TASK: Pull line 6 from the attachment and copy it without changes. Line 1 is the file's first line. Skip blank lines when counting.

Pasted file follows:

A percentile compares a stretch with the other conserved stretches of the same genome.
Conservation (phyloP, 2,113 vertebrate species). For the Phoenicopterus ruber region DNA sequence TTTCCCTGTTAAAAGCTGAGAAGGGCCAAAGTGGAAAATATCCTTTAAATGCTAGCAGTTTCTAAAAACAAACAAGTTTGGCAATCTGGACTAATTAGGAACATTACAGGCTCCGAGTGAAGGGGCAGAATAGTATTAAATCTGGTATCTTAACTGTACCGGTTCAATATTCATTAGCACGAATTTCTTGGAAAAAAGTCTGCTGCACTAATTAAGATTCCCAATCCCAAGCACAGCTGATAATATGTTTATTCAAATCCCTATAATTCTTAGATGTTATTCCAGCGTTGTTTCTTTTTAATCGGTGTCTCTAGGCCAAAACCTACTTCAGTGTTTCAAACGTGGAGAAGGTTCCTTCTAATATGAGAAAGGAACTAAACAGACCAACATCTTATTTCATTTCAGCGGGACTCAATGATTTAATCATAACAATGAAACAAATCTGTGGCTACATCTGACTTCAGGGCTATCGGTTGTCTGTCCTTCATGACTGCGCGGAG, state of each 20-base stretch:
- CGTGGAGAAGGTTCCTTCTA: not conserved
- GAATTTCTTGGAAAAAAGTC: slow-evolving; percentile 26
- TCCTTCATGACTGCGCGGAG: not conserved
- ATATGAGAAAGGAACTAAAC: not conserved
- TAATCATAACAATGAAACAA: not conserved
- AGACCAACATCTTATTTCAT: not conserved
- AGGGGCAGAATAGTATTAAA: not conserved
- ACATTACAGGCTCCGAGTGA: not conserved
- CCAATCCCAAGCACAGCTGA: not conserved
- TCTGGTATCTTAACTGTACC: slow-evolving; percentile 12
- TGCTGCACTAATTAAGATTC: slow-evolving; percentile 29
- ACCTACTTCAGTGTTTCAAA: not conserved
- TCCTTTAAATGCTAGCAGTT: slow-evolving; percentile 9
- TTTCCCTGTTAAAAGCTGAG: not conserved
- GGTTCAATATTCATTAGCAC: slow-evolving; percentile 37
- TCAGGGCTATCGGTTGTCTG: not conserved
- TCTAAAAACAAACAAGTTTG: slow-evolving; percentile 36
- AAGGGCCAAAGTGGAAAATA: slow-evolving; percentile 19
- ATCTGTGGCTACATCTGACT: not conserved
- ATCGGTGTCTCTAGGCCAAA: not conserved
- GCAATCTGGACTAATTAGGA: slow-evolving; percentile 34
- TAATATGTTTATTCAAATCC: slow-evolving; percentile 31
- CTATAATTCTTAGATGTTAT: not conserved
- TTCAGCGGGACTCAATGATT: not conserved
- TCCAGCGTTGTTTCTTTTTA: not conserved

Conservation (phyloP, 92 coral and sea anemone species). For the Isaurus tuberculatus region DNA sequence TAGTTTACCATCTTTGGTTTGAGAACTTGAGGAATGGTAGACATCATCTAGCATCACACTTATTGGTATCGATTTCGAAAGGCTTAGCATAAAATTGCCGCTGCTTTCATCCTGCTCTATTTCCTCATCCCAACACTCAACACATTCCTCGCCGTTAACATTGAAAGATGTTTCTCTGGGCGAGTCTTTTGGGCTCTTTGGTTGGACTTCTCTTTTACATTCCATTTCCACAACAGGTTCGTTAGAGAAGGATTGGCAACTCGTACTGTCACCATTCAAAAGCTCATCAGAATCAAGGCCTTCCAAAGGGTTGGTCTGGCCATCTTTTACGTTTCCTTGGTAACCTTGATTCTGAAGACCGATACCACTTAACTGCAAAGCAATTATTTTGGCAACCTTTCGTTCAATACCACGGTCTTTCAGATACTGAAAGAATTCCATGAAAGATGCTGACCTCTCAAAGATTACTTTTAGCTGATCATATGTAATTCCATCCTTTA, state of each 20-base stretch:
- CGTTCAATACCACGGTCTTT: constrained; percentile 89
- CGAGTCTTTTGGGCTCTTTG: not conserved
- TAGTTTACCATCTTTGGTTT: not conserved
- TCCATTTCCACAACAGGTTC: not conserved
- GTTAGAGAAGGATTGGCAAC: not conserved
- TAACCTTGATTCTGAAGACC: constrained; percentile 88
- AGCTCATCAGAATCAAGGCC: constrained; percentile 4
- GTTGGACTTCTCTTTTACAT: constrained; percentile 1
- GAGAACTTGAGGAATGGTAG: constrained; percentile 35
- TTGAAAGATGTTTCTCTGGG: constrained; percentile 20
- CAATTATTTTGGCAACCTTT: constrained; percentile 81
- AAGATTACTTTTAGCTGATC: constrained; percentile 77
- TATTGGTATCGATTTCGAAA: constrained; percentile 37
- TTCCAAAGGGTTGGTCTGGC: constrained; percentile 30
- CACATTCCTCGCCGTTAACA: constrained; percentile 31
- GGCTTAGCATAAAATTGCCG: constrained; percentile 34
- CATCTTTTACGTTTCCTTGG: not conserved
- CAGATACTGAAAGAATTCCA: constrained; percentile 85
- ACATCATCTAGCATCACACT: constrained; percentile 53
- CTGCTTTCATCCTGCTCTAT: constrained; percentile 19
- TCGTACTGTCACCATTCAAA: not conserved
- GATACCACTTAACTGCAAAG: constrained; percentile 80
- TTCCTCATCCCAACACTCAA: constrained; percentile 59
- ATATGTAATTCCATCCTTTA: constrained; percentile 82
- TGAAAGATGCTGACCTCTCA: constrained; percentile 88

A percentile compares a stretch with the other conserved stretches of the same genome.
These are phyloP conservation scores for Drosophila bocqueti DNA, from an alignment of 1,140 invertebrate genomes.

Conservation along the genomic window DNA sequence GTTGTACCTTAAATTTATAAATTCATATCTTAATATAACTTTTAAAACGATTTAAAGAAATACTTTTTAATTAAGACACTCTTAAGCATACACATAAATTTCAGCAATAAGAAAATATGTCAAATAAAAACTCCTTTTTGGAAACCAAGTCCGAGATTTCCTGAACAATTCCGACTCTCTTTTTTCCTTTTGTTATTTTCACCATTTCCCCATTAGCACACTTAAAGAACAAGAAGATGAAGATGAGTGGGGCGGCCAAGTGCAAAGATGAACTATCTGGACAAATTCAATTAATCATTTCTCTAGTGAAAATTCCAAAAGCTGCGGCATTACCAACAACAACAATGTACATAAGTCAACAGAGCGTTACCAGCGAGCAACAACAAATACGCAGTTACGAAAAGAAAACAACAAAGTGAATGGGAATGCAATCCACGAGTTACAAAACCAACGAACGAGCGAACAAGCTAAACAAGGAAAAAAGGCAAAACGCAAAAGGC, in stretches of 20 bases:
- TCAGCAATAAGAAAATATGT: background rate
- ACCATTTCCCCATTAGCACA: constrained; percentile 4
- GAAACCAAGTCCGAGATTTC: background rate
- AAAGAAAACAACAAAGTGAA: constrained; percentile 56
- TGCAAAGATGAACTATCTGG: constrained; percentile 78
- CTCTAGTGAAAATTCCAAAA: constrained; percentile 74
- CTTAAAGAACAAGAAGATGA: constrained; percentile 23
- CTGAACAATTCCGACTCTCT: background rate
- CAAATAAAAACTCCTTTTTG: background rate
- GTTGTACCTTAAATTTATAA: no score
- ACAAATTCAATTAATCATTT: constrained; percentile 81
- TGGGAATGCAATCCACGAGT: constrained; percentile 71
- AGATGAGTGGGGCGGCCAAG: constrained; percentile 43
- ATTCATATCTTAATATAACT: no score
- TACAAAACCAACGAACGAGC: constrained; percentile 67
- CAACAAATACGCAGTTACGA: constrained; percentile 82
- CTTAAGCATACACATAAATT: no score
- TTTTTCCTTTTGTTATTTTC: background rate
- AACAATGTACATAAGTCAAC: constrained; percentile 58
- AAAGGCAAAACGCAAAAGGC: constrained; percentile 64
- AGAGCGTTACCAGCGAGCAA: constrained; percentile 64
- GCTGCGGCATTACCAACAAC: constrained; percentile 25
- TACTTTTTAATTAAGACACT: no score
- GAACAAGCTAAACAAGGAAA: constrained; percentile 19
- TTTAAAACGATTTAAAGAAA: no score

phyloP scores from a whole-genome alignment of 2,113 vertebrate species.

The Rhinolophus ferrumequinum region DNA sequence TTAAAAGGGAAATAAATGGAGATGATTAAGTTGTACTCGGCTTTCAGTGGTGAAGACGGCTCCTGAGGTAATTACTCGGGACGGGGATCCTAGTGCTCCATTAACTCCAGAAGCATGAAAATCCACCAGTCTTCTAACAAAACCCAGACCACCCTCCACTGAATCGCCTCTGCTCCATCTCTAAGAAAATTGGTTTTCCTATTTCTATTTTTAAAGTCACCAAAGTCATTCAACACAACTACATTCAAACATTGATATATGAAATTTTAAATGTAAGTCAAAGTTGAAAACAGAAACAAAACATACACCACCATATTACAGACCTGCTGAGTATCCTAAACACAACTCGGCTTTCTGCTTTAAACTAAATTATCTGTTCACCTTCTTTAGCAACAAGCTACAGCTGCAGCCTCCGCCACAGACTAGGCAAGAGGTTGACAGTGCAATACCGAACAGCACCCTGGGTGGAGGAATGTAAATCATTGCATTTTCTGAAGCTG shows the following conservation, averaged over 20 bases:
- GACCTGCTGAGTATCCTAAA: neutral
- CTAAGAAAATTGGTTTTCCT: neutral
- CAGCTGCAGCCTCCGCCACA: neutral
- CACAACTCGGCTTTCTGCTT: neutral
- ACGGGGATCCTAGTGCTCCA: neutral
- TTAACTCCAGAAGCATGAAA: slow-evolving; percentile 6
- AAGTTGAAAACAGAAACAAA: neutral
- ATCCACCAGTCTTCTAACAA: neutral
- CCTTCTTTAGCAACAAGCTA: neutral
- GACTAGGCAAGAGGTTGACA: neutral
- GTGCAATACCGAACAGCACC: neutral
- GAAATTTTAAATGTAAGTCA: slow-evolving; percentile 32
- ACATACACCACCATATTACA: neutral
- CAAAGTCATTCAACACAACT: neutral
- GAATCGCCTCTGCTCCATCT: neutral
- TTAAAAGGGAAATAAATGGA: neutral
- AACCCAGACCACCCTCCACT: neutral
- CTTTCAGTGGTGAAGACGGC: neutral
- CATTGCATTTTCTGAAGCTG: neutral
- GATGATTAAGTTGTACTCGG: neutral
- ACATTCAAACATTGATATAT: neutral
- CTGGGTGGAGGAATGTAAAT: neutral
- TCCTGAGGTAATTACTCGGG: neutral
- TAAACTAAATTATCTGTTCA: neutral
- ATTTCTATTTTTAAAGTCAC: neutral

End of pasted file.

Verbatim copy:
- ATATGAGAAAGGAACTAAAC: not conserved